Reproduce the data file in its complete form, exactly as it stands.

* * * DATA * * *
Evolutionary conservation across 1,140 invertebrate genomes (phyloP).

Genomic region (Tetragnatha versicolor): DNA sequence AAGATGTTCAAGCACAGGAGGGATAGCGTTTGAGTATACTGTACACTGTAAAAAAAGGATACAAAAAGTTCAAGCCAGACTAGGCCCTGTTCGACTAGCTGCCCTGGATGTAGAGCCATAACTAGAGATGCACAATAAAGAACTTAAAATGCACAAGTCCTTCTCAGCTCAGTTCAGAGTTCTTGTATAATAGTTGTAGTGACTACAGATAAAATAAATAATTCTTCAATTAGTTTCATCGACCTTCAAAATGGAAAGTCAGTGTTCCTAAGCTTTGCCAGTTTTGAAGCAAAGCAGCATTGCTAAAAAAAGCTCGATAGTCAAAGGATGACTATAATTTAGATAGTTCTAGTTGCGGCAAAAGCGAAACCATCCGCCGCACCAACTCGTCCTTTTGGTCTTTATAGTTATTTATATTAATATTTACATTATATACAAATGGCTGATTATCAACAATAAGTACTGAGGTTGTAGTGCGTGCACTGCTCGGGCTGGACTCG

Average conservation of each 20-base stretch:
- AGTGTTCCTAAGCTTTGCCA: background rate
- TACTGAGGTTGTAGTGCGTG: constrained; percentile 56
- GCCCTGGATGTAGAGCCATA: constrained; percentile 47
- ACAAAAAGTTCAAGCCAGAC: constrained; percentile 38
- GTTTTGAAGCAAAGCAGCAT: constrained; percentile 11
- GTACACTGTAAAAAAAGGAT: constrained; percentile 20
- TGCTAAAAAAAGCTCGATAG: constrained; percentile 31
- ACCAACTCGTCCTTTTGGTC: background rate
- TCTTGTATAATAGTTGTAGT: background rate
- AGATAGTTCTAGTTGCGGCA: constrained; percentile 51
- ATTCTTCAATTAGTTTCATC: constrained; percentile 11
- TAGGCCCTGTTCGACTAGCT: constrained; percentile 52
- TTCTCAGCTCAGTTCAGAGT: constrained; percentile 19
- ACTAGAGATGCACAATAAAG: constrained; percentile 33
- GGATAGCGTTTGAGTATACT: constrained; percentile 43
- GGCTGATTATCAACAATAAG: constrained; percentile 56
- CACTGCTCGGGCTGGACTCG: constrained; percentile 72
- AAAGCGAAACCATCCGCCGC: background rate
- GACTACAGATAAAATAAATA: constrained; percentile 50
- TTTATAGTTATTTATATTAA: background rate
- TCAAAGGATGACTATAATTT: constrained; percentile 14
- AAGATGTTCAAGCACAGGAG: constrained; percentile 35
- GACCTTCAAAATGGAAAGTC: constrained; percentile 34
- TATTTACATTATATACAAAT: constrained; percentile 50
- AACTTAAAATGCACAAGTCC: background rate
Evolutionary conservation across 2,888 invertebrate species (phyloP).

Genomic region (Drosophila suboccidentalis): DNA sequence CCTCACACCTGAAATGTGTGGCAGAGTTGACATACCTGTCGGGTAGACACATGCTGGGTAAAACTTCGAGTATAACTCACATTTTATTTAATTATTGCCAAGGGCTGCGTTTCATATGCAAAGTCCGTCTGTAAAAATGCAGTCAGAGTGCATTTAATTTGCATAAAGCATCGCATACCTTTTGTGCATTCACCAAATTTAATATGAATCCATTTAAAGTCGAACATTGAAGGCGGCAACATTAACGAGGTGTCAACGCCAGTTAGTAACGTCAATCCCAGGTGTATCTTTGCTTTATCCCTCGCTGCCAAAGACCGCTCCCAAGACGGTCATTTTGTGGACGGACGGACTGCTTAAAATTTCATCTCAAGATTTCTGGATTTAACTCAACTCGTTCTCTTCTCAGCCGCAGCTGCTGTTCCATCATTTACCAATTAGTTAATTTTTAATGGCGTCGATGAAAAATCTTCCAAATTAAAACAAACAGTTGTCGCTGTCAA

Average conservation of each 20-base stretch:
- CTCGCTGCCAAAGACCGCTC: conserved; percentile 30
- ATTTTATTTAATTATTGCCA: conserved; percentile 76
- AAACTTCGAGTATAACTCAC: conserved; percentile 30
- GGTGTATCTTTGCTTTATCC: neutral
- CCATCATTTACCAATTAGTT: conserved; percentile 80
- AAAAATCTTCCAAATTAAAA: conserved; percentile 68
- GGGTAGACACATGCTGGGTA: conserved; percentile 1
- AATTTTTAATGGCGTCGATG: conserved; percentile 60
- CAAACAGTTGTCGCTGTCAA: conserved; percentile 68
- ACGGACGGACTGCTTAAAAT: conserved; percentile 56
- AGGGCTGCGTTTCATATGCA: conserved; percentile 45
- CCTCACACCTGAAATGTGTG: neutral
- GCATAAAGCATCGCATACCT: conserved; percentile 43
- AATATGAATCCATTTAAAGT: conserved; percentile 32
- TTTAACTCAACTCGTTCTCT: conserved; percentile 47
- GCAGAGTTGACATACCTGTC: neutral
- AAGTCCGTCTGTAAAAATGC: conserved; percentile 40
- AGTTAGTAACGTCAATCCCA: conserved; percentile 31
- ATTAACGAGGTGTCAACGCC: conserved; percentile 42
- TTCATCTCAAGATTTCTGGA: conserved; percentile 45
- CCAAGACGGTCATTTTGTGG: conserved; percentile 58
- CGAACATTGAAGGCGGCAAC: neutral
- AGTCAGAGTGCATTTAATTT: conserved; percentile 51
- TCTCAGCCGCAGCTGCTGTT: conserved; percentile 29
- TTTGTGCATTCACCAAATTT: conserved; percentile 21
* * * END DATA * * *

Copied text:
Evolutionary conservation across 1,140 invertebrate genomes (phyloP).

Genomic region (Tetragnatha versicolor): DNA sequence AAGATGTTCAAGCACAGGAGGGATAGCGTTTGAGTATACTGTACACTGTAAAAAAAGGATACAAAAAGTTCAAGCCAGACTAGGCCCTGTTCGACTAGCTGCCCTGGATGTAGAGCCATAACTAGAGATGCACAATAAAGAACTTAAAATGCACAAGTCCTTCTCAGCTCAGTTCAGAGTTCTTGTATAATAGTTGTAGTGACTACAGATAAAATAAATAATTCTTCAATTAGTTTCATCGACCTTCAAAATGGAAAGTCAGTGTTCCTAAGCTTTGCCAGTTTTGAAGCAAAGCAGCATTGCTAAAAAAAGCTCGATAGTCAAAGGATGACTATAATTTAGATAGTTCTAGTTGCGGCAAAAGCGAAACCATCCGCCGCACCAACTCGTCCTTTTGGTCTTTATAGTTATTTATATTAATATTTACATTATATACAAATGGCTGATTATCAACAATAAGTACTGAGGTTGTAGTGCGTGCACTGCTCGGGCTGGACTCG

Average conservation of each 20-base stretch:
- AGTGTTCCTAAGCTTTGCCA: background rate
- TACTGAGGTTGTAGTGCGTG: constrained; percentile 56
- GCCCTGGATGTAGAGCCATA: constrained; percentile 47
- ACAAAAAGTTCAAGCCAGAC: constrained; percentile 38
- GTTTTGAAGCAAAGCAGCAT: constrained; percentile 11
- GTACACTGTAAAAAAAGGAT: constrained; percentile 20
- TGCTAAAAAAAGCTCGATAG: constrained; percentile 31
- ACCAACTCGTCCTTTTGGTC: background rate
- TCTTGTATAATAGTTGTAGT: background rate
- AGATAGTTCTAGTTGCGGCA: constrained; percentile 51
- ATTCTTCAATTAGTTTCATC: constrained; percentile 11
- TAGGCCCTGTTCGACTAGCT: constrained; percentile 52
- TTCTCAGCTCAGTTCAGAGT: constrained; percentile 19
- ACTAGAGATGCACAATAAAG: constrained; percentile 33
- GGATAGCGTTTGAGTATACT: constrained; percentile 43
- GGCTGATTATCAACAATAAG: constrained; percentile 56
- CACTGCTCGGGCTGGACTCG: constrained; percentile 72
- AAAGCGAAACCATCCGCCGC: background rate
- GACTACAGATAAAATAAATA: constrained; percentile 50
- TTTATAGTTATTTATATTAA: background rate
- TCAAAGGATGACTATAATTT: constrained; percentile 14
- AAGATGTTCAAGCACAGGAG: constrained; percentile 35
- GACCTTCAAAATGGAAAGTC: constrained; percentile 34
- TATTTACATTATATACAAAT: constrained; percentile 50
- AACTTAAAATGCACAAGTCC: background rate
Evolutionary conservation across 2,888 invertebrate species (phyloP).

Genomic region (Drosophila suboccidentalis): DNA sequence CCTCACACCTGAAATGTGTGGCAGAGTTGACATACCTGTCGGGTAGACACATGCTGGGTAAAACTTCGAGTATAACTCACATTTTATTTAATTATTGCCAAGGGCTGCGTTTCATATGCAAAGTCCGTCTGTAAAAATGCAGTCAGAGTGCATTTAATTTGCATAAAGCATCGCATACCTTTTGTGCATTCACCAAATTTAATATGAATCCATTTAAAGTCGAACATTGAAGGCGGCAACATTAACGAGGTGTCAACGCCAGTTAGTAACGTCAATCCCAGGTGTATCTTTGCTTTATCCCTCGCTGCCAAAGACCGCTCCCAAGACGGTCATTTTGTGGACGGACGGACTGCTTAAAATTTCATCTCAAGATTTCTGGATTTAACTCAACTCGTTCTCTTCTCAGCCGCAGCTGCTGTTCCATCATTTACCAATTAGTTAATTTTTAATGGCGTCGATGAAAAATCTTCCAAATTAAAACAAACAGTTGTCGCTGTCAA

Average conservation of each 20-base stretch:
- CTCGCTGCCAAAGACCGCTC: conserved; percentile 30
- ATTTTATTTAATTATTGCCA: conserved; percentile 76
- AAACTTCGAGTATAACTCAC: conserved; percentile 30
- GGTGTATCTTTGCTTTATCC: neutral
- CCATCATTTACCAATTAGTT: conserved; percentile 80
- AAAAATCTTCCAAATTAAAA: conserved; percentile 68
- GGGTAGACACATGCTGGGTA: conserved; percentile 1
- AATTTTTAATGGCGTCGATG: conserved; percentile 60
- CAAACAGTTGTCGCTGTCAA: conserved; percentile 68
- ACGGACGGACTGCTTAAAAT: conserved; percentile 56
- AGGGCTGCGTTTCATATGCA: conserved; percentile 45
- CCTCACACCTGAAATGTGTG: neutral
- GCATAAAGCATCGCATACCT: conserved; percentile 43
- AATATGAATCCATTTAAAGT: conserved; percentile 32
- TTTAACTCAACTCGTTCTCT: conserved; percentile 47
- GCAGAGTTGACATACCTGTC: neutral
- AAGTCCGTCTGTAAAAATGC: conserved; percentile 40
- AGTTAGTAACGTCAATCCCA: conserved; percentile 31
- ATTAACGAGGTGTCAACGCC: conserved; percentile 42
- TTCATCTCAAGATTTCTGGA: conserved; percentile 45
- CCAAGACGGTCATTTTGTGG: conserved; percentile 58
- CGAACATTGAAGGCGGCAAC: neutral
- AGTCAGAGTGCATTTAATTT: conserved; percentile 51
- TCTCAGCCGCAGCTGCTGTT: conserved; percentile 29
- TTTGTGCATTCACCAAATTT: conserved; percentile 21